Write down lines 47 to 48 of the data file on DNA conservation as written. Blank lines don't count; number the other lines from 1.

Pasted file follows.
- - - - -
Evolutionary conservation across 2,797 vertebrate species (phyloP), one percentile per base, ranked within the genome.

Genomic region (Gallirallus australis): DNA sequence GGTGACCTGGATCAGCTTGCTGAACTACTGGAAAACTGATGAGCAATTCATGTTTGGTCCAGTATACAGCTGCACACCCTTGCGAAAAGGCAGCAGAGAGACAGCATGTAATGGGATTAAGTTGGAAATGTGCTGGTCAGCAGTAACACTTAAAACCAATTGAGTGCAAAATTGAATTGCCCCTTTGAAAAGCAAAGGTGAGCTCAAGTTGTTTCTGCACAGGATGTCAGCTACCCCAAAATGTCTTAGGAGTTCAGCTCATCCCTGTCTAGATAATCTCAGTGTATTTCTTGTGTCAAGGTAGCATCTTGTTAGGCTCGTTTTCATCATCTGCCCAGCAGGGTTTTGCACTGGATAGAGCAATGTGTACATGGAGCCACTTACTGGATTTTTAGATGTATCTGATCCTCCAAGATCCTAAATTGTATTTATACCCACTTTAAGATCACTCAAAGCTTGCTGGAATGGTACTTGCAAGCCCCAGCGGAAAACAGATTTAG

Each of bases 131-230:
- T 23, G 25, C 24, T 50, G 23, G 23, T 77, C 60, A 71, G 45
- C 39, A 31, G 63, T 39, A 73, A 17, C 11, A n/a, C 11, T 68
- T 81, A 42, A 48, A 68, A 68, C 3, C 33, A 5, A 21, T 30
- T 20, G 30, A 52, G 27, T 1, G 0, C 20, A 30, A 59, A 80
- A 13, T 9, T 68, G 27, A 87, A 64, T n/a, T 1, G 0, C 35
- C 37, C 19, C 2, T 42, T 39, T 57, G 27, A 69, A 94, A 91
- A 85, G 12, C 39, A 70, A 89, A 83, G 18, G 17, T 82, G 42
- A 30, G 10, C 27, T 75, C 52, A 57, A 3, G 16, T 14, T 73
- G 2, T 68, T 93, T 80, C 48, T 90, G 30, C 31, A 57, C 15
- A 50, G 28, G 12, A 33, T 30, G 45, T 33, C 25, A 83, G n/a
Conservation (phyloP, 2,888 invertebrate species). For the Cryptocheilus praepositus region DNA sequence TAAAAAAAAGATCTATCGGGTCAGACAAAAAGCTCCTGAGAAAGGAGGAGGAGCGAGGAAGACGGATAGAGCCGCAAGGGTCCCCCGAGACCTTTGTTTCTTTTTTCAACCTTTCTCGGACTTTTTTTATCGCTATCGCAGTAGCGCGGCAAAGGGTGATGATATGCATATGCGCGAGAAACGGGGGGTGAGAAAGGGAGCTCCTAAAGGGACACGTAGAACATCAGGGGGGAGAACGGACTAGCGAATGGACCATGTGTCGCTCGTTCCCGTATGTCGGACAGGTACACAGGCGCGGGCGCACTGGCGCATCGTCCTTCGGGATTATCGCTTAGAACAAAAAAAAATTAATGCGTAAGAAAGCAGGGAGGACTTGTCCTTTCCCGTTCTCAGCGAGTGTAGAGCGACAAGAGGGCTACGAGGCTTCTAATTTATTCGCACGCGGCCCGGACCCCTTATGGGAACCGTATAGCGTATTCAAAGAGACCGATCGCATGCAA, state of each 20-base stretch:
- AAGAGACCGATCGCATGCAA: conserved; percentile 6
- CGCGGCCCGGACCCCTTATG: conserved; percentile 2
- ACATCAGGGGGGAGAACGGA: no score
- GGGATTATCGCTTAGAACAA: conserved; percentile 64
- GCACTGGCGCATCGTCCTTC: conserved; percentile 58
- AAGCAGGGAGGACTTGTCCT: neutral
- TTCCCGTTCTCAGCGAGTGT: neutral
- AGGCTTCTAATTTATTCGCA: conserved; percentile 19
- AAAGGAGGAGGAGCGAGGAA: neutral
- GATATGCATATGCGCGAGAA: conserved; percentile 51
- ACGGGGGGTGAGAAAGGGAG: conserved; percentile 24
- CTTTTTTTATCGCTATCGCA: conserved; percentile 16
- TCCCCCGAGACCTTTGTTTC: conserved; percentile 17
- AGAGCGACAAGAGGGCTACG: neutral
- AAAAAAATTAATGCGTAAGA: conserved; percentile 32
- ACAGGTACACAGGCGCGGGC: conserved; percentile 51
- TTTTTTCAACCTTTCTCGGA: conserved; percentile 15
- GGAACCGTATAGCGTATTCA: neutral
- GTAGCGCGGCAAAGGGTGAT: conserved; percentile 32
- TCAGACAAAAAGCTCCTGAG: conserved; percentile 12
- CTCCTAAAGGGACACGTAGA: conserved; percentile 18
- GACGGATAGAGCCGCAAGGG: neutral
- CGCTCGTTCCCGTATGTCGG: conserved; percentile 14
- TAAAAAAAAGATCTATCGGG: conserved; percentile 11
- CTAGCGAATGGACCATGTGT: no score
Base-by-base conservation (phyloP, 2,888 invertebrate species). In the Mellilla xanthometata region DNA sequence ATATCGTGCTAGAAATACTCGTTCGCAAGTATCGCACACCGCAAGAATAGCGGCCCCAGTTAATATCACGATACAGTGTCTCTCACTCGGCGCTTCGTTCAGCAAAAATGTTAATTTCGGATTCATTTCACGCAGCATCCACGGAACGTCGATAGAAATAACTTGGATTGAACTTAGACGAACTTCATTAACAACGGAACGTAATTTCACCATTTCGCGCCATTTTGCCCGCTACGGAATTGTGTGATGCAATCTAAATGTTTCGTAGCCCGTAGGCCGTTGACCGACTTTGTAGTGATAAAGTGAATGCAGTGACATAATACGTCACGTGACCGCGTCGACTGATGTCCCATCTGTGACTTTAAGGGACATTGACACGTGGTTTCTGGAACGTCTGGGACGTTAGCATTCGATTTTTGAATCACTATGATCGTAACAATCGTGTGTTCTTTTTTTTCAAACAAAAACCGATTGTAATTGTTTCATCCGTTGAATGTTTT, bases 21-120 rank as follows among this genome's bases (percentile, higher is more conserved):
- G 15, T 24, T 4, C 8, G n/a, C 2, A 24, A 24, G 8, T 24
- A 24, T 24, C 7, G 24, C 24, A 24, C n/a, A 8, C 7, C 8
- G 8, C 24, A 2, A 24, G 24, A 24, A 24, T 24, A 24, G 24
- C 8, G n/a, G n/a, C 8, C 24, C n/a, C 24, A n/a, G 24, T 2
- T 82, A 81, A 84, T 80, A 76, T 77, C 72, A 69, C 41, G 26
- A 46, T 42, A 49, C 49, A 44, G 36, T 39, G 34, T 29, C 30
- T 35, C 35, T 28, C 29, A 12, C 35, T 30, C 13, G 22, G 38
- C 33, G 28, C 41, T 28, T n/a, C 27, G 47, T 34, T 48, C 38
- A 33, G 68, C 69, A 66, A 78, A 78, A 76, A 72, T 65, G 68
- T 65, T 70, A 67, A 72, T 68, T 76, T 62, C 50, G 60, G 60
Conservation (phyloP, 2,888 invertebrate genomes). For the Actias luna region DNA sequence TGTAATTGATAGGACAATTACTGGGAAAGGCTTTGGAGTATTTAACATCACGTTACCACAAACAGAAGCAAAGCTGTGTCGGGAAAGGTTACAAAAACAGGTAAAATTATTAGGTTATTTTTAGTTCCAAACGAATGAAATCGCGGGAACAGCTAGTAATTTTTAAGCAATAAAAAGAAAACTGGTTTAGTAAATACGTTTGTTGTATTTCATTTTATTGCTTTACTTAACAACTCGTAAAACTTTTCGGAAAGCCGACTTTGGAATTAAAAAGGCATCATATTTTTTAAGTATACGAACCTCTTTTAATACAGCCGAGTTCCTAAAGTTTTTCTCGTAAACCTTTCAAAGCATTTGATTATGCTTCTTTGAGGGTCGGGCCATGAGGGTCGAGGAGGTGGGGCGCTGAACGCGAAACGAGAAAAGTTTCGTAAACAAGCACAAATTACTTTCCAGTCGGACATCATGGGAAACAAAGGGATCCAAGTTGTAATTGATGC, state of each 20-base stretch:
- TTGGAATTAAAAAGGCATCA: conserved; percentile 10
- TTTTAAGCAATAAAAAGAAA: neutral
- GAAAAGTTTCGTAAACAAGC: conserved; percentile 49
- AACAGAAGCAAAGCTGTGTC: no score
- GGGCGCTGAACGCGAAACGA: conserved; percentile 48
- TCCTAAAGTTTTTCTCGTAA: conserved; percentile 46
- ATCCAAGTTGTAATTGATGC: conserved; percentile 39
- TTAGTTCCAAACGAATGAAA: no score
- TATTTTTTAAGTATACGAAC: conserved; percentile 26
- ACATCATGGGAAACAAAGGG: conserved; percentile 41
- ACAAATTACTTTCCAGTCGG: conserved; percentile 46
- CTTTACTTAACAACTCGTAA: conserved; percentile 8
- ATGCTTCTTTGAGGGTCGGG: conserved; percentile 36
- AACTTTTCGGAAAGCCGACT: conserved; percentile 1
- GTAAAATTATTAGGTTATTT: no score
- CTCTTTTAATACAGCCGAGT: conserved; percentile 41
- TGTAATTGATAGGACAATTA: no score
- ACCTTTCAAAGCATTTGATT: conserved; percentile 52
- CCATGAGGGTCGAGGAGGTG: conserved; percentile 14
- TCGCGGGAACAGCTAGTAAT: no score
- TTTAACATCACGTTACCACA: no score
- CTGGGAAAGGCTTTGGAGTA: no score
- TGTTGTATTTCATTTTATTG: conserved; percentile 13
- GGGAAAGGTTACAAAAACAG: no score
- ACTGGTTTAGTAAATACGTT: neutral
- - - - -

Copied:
- T 35, C 35, T 28, C 29, A 12, C 35, T 30, C 13, G 22, G 38
- C 33, G 28, C 41, T 28, T n/a, C 27, G 47, T 34, T 48, C 38